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Gynecol Oncol. 2004 Apr;93(1):170-81.

Ovarian carcinoma ascites spheroids adhere to extracellular matrix components and mesothelial cell monolayers.

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1
Department of Laboratory Medicine and Pathology, University of Minnesota, Minneapolis, MN 55455, USA.

Abstract

OBJECTIVES:

Ovarian carcinoma cells form multicellular aggregates, or spheroids, in the peritoneal cavity of patients with advanced disease. The current paradigm that ascites spheroids are non-adhesive leaves their contribution to ovarian carcinoma dissemination undefined. Here, spheroids obtained from ovarian carcinoma patients' ascites were characterized for their ability to adhere to molecules encountered in the peritoneal cavity, with the goal of establishing their potential to contribute to ovarian cancer spread.

METHODS:

Spheroids were recovered from the ascites fluid of 11 patients with stage III or stage IV ovarian carcinoma. Adhesion assays to extracellular matrix (ECM) proteins and human mesothelial cell monolayers were performed for each of the ascites spheroid samples. Subsequently, inhibition assays were performed to identify the cell receptors involved.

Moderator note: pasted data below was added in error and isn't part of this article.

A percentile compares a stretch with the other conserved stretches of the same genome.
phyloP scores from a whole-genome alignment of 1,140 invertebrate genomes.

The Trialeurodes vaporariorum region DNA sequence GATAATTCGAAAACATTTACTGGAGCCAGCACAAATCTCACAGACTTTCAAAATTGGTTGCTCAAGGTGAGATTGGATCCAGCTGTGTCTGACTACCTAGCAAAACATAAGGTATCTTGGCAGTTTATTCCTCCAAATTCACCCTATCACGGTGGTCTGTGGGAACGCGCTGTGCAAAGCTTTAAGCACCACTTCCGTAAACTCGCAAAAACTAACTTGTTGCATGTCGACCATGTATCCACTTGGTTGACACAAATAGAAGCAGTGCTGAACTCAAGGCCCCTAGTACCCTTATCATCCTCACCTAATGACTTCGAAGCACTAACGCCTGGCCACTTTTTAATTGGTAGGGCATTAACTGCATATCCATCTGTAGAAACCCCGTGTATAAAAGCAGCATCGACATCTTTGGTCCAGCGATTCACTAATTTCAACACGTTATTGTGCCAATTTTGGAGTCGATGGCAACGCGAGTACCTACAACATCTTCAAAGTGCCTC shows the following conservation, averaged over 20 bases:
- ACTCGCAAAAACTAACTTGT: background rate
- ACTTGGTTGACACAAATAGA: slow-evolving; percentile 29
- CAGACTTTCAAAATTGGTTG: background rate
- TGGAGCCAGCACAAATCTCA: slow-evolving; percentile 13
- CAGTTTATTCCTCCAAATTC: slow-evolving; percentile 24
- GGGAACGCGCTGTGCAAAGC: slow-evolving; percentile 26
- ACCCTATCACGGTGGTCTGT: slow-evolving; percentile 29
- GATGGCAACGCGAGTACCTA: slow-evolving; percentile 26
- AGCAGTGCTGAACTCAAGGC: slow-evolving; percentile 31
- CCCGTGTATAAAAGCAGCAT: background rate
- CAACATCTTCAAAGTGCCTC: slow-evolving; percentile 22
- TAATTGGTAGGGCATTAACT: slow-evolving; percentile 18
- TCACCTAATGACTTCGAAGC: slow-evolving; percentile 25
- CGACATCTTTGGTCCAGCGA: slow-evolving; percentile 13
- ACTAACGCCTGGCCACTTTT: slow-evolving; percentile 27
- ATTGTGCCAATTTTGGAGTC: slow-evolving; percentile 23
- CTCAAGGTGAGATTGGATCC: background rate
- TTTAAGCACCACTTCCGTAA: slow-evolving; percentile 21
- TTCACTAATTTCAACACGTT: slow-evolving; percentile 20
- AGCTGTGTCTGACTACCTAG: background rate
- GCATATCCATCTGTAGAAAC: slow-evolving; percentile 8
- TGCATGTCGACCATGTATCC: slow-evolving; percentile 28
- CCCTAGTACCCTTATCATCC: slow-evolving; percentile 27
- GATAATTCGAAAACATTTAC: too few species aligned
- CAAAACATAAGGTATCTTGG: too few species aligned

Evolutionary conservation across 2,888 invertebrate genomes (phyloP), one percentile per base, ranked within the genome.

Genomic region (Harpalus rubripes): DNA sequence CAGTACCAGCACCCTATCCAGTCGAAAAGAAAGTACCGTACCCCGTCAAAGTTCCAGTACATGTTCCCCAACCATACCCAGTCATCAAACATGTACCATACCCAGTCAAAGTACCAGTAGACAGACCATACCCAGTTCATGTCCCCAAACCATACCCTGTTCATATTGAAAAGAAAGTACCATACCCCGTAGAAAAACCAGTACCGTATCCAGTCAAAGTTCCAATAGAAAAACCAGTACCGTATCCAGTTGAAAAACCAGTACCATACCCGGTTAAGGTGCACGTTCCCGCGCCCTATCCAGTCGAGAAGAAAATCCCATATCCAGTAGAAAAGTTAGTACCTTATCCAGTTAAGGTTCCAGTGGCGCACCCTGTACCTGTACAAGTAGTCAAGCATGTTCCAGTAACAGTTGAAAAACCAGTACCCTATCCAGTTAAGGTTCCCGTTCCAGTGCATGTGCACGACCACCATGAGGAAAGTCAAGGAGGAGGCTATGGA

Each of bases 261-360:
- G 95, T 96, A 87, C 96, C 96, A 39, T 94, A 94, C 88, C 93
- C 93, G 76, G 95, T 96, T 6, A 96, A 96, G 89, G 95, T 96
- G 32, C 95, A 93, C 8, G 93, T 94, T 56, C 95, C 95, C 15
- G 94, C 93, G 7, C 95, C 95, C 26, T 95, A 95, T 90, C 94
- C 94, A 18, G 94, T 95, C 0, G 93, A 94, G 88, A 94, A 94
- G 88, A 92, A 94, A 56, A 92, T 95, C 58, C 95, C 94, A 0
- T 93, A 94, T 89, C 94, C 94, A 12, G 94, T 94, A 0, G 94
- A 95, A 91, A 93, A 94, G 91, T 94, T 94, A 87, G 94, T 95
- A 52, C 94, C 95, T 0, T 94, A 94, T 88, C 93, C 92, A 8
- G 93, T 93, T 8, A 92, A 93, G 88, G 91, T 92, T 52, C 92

RESULTS:

Most ascites samples adhered moderately to fibronectin and type I collagen, with reduced adhesion to type IV collagen and laminin. Monoclonal antibodies against the beta1 integrin subunit partially inhibited this adhesion. Ascites spheroids also adhered to hyaluronan. Additionally, spheroids adhered to live, but not fixed, human mesothelial cell monolayers, and this adhesion was partially mediated by beta1 integrins.

CONCLUSIONS:

The cellular content of the ascites fluid has often been considered non-adhesive, but our findings are the first to suggest that patient-derived ascites spheroids can adhere to mesothelial extracellular matrix via beta1 integrins, indicating that spheroids should not be ignored in the dissemination of ovarian cancer.

PMID:
15047232
DOI:
10.1016/j.ygyno.2003.12.034
[Indexed for MEDLINE]
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